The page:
Storm Erik, no relation, has blown in from the North and is busy clearing the cobwebs. I don’t fancy working on the allotment in this wind but, with this glorious and unexpectedly warm sunshine, it’s too nice to stay in and watch the rugby. Although it’s a close call.
We head south to a small village that lies a little way off the main road and set out on a walk through open farmland. We are accompanied by a lively and large group of finches, silhouetted against the sinking sun so hard to identify. I have seen goldfinches in these numbers but this lot seem too big – greenfinches perhaps? Hard to tell. Hard to walk too – the wind is fierce and loud. We press on – following a line of trees that zigzag through the fields, marking boundaries and our route.
We stop to watch a group of roe deer, nine of them out in the open, foraging across the bare fields. They have spotted us, and are watching us watch them. The railway line runs not far from here, and I am fairly certain that this is the group I see from the train. We move off, and the buck takes this as his cue, springing 180 degrees and leading his harem away over the black earth. The finches are back, and they are greenfinches – there must be twenty or thirty of them, noisy and cheerful in the evening sun.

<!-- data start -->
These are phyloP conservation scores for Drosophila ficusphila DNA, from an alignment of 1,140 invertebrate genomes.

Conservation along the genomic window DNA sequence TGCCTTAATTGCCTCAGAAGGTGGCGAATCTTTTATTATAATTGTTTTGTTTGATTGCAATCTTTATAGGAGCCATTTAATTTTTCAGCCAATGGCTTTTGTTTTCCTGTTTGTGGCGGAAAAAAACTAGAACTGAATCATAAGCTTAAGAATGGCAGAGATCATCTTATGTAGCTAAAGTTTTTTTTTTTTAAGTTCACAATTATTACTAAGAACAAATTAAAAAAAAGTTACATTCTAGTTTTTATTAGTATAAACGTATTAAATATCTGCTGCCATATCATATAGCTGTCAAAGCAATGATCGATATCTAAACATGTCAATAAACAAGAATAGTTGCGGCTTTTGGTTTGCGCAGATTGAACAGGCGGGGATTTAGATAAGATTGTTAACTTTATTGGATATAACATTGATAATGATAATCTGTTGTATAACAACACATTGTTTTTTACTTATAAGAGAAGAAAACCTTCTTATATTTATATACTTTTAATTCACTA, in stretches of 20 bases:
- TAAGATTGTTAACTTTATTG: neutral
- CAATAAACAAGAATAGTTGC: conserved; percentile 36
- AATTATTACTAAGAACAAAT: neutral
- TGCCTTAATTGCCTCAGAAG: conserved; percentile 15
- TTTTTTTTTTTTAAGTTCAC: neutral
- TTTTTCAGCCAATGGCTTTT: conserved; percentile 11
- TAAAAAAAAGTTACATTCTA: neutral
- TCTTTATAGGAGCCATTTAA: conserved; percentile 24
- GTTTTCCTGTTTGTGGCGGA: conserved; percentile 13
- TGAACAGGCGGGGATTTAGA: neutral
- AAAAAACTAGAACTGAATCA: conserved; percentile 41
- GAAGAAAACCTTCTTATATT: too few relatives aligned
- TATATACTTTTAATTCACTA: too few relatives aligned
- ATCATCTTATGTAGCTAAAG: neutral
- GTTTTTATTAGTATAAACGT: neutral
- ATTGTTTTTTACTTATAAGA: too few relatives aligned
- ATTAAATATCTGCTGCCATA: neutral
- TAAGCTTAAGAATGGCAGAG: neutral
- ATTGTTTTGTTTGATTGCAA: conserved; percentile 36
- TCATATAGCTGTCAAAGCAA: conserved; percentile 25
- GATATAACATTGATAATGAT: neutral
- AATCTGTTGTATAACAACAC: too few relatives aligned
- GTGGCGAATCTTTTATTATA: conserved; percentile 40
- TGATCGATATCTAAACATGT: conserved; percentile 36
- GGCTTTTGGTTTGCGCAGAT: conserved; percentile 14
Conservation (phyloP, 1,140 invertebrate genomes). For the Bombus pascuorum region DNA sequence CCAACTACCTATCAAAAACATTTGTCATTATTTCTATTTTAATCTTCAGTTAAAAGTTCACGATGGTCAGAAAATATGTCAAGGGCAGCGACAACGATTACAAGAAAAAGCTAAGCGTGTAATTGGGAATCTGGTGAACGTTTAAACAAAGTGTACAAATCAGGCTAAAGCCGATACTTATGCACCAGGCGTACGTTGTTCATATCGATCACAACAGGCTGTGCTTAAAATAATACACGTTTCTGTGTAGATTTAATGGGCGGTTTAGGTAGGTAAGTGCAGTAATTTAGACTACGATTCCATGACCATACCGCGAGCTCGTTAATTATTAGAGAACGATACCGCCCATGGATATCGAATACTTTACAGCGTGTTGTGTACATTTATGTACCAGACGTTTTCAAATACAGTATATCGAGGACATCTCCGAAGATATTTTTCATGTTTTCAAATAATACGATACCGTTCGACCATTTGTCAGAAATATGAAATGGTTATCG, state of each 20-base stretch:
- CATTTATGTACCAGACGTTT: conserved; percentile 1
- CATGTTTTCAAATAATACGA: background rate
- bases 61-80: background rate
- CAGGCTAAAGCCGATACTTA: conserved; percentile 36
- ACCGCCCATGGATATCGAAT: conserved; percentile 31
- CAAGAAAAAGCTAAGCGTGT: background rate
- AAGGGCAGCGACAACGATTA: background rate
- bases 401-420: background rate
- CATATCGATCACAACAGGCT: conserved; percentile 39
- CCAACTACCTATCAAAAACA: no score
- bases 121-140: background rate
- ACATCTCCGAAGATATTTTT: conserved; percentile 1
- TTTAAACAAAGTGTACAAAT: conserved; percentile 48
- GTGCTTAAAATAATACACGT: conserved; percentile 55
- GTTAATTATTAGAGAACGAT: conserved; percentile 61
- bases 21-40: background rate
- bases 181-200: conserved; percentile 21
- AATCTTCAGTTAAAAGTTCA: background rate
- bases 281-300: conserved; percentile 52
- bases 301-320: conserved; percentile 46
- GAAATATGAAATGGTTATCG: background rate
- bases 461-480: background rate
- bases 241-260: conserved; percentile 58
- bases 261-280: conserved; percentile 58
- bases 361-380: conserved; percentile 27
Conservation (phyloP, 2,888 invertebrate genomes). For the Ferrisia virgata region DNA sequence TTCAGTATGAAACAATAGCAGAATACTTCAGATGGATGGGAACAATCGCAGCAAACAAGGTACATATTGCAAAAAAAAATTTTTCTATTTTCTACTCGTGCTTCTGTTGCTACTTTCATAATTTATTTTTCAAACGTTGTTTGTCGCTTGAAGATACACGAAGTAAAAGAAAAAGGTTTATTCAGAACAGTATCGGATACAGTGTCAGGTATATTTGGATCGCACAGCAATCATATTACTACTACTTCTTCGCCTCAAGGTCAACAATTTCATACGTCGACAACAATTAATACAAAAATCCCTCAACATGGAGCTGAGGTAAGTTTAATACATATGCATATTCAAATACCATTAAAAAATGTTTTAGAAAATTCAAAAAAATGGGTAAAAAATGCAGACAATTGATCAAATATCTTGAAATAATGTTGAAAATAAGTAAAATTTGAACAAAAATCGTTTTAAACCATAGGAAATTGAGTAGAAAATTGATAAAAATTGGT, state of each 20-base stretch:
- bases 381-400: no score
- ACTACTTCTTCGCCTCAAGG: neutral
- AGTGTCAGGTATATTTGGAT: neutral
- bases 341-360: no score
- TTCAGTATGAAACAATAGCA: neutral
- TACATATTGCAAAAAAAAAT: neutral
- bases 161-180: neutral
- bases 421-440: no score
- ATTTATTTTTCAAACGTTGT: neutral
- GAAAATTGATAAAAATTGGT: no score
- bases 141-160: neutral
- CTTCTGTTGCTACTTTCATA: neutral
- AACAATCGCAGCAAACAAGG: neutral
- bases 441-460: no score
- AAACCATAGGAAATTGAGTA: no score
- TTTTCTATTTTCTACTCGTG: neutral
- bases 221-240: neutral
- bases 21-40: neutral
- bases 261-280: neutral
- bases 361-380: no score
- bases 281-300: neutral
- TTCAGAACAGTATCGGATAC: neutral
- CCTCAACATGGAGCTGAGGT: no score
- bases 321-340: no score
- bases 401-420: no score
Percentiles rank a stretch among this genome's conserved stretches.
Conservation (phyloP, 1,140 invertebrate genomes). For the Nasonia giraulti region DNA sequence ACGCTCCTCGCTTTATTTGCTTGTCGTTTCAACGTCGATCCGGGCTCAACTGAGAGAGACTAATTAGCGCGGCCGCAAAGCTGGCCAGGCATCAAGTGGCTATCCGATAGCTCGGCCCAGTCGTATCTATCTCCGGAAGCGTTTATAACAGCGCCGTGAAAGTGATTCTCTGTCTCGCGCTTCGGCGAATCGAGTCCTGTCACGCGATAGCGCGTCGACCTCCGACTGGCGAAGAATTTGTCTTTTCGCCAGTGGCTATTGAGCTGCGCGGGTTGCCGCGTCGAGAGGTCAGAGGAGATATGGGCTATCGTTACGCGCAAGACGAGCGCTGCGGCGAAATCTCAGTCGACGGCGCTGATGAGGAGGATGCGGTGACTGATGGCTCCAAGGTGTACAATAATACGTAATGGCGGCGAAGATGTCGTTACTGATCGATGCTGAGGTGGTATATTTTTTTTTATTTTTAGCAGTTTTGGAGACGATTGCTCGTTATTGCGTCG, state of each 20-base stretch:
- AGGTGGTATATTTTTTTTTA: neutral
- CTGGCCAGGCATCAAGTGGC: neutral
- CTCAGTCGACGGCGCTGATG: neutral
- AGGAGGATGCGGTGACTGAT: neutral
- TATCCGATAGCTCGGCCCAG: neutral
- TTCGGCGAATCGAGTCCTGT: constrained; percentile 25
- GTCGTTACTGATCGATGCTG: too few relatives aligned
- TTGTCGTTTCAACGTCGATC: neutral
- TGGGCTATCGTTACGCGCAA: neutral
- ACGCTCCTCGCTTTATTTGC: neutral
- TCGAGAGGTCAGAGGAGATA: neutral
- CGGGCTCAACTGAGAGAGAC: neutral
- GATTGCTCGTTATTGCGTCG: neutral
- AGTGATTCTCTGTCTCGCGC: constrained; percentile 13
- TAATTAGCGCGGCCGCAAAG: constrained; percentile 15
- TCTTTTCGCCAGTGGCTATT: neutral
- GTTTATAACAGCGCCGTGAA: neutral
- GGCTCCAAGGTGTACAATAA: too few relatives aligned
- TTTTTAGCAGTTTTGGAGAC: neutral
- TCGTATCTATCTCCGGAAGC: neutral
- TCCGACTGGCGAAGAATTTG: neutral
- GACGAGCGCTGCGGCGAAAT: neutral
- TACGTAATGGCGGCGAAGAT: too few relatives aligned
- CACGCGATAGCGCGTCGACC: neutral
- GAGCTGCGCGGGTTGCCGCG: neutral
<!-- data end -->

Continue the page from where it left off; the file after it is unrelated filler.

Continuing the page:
We reach the river, duck under the railway line and turn away from the fields along the bank, heading north again. A solitary grebe (unusual to see these without a partner), occupies the midstream, statuesque with its long white throat and impressive headgear – it seems to be seeing the day out, having perhaps eaten all it can, happy to bob along and watch the sun go down. Far away there is a huge gathering of crows – a parliament! This one perhaps a thousand strong, shifting and moving but staying close to the ground.
Secretly, I am hoping to see the barn owl but, after recent failures, I think it better not to voice this desire. What will be, will be. I am hopeful – we are entering owl season and it is not uncommon to see the magical white birds patrolling the hedgerows for food. And I have seen them here before. But not today, although I do a double take at a gull that I catch in the corner of my eye, just in case. The wind has dropped and, all over, birds are heading to their homes now for the night. The gulls are returning en masse, high in the sky, coming from and going to I don’t where. A heron slowly makes his way upriver, while a pair of swans go in the opposite direction. Time to hunker down for, although the days are noticeably lengthening, winter still has some way to go.